Fight scenes and physical theatre: the action to the word

In the late 1980s Tony started working as a stage combat/physical theatre tutor, stuntman and theatrical fight choreographer.  Because there were few mentors in these skills available to him in New Zealand, he devised his own teaching and choreographic methods, drawing from his years of training in a range of martial arts, circus arts and even professional wrestling.  His methods evolved towards an integrated combination of training games and exercises, laying the foundation for the modern Tony Wolf System.

Tony’s professional fight directing credits include dozens of productions for companies including Downstage, Circa, Centrepoint, Wellington Musical Theatre, Opera New Zealand, the Royal New Zealand Ballet and Bats Theatre as well as for numerous touring shows.  He has taught and staged fight scenes for Toi Whakaari: the New Zealand Drama School, the New Zealand College of Performing Arts, the National Youth Drama School, National Academy of Singing and Dramatic Arts, Eastern Institute of Technology Performing Arts and many other performing arts academies.

Internationally, Tony has taught, directed and performed for events including the Washington National Opera’s 2002 Japan tour, the Stamping Ground dance and physical theatre festival (Bellingen, Australia), the Paddy Crean International Art of the Sword Workshops (Banff, Canada and Toowoomba, Australia) and the Scuola Brancaleoni (Piobbico, Italy).  He has been a guest tutor for dozens of universities, drama academies, theatre companies and stunt teams throughout Australasia, North America and Europe. He has also adjudicated stage combat competitions in Italy and in the USA.

Tony’s fight choreography has been featured in TV series and telemovies including The Tribe, The Legend of William Tell, Tiger Country, The Enid Blyton Adventures and Forgotten Silver as well as feature films such as Chicken, The Truth About Demons and Brain Dead (US release title Dead Alive).  Between 1998-2000 Tony served as the Cultural Fighting Styles Designer for Peter Jackson’s Lord of the Rings trilogy, devising unique fantasy martial arts and movement styles for seven major character types featured in the trilogy as well as training actors, stunt and motion capture performers.

Tony’s stage combat publications include A Terrific Combat!!! Theatrical Duels, Brawls and Battles, 1800-1920.

The Wolf System in stage combat training

Tony introduced his seven principles of stage combat: Alignment, Articulation, Synergy, Extension, Illusion, Cascade, and Measure.  It was an excellent experience that combined some exercises we already knew with new ones of Tony’s devising, all blended into a very unique and natural approach. I recommend this session for stage combatants and martial artists alike, as the core principles are really useful for the practice of any martial system whether illusory or applied. – Devon Boorman, Vancouver, Canada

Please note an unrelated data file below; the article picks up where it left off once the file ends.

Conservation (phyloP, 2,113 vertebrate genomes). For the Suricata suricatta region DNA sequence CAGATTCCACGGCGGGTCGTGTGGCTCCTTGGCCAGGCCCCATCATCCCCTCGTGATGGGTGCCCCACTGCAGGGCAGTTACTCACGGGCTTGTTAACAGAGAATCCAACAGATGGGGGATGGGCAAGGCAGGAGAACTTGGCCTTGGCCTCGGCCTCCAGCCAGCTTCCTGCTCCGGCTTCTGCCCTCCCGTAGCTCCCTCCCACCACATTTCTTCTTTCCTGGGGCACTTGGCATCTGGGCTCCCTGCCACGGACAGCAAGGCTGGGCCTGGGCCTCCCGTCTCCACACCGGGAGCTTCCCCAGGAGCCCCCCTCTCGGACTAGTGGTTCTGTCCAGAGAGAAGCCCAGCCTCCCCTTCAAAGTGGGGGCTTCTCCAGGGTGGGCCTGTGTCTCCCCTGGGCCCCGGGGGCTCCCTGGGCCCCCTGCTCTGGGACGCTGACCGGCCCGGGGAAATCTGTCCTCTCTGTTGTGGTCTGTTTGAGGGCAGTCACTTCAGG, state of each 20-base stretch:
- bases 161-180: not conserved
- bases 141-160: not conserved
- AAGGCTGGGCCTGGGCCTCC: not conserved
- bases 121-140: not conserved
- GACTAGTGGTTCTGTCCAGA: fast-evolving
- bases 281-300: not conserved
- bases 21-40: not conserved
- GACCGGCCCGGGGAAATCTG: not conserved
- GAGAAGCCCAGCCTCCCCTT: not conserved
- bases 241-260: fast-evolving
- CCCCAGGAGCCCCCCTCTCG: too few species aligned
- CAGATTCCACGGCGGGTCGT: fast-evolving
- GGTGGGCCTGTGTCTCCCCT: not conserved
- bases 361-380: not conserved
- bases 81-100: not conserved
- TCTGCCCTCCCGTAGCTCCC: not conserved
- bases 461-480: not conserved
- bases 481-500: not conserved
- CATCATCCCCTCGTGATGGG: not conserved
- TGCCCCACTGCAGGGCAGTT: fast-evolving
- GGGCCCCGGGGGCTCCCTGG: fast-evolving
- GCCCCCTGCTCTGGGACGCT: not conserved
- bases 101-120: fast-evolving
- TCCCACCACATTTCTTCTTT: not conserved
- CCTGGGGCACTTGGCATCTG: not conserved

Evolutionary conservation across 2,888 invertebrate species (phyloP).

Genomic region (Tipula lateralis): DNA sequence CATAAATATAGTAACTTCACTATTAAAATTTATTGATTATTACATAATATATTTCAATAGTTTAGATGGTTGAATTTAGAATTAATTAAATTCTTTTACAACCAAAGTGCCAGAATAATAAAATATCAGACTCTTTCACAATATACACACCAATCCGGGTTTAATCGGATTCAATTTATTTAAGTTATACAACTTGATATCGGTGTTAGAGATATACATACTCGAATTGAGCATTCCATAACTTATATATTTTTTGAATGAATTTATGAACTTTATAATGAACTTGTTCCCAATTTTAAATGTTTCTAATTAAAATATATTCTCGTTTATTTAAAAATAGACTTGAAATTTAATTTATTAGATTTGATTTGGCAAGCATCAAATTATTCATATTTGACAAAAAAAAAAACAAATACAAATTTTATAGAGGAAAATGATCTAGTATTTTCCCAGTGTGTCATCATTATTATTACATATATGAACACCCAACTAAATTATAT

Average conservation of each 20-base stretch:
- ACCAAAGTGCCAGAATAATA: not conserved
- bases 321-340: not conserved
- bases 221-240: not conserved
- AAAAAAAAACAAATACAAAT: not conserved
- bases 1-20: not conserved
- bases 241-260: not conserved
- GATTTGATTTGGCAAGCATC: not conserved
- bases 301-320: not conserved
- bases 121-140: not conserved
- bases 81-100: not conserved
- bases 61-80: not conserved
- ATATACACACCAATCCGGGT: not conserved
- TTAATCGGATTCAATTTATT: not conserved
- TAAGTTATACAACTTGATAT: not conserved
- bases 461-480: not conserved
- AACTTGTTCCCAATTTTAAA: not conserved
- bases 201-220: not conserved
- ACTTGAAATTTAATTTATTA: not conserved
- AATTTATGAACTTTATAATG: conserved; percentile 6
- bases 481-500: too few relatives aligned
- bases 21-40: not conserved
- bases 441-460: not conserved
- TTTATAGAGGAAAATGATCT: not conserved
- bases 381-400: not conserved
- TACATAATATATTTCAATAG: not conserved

I found myself understanding and being increasingly aware of the movements and dynamics of the fight sequence; what was my partner doing, where were my arms, what did the audience see, was my positioning correct and convincing? All these questions found simple answers through the increased awareness of space, movement and body due to the games we had been playing.

Everything was conducted in a safe, responsible manner. Tony’s teaching manner is relaxed, fun but above all professional. I found him totally approachable and a pleasure to be instructed by. – Graham Ashford, Gosport, U.K.

This really was an excellent seminar and I would recommend Tony’s teaching to anyone interested in stage combat at any level.

The fact that the delegates included complete beginners, stage fight instructors, actors, re-enactors and martial artists and Tony was able to provide useful and insightful ways of getting the best out of all of them was particularly impressive. – Anton Krause, London, U.K.

Tony Wolf’s workshop in Michigan for Art of Combat was exceptional. His system is perhaps one of the best breakdowns of the necessary components of movement that I have ever seen.  It allows me to give actors a quick but thorough set of movement concepts based on solid principles that will enable them to understand the aspects of combat theory necessary to make the fight look real and still be controlled and safe. – John Lennox, Lansing, Michigan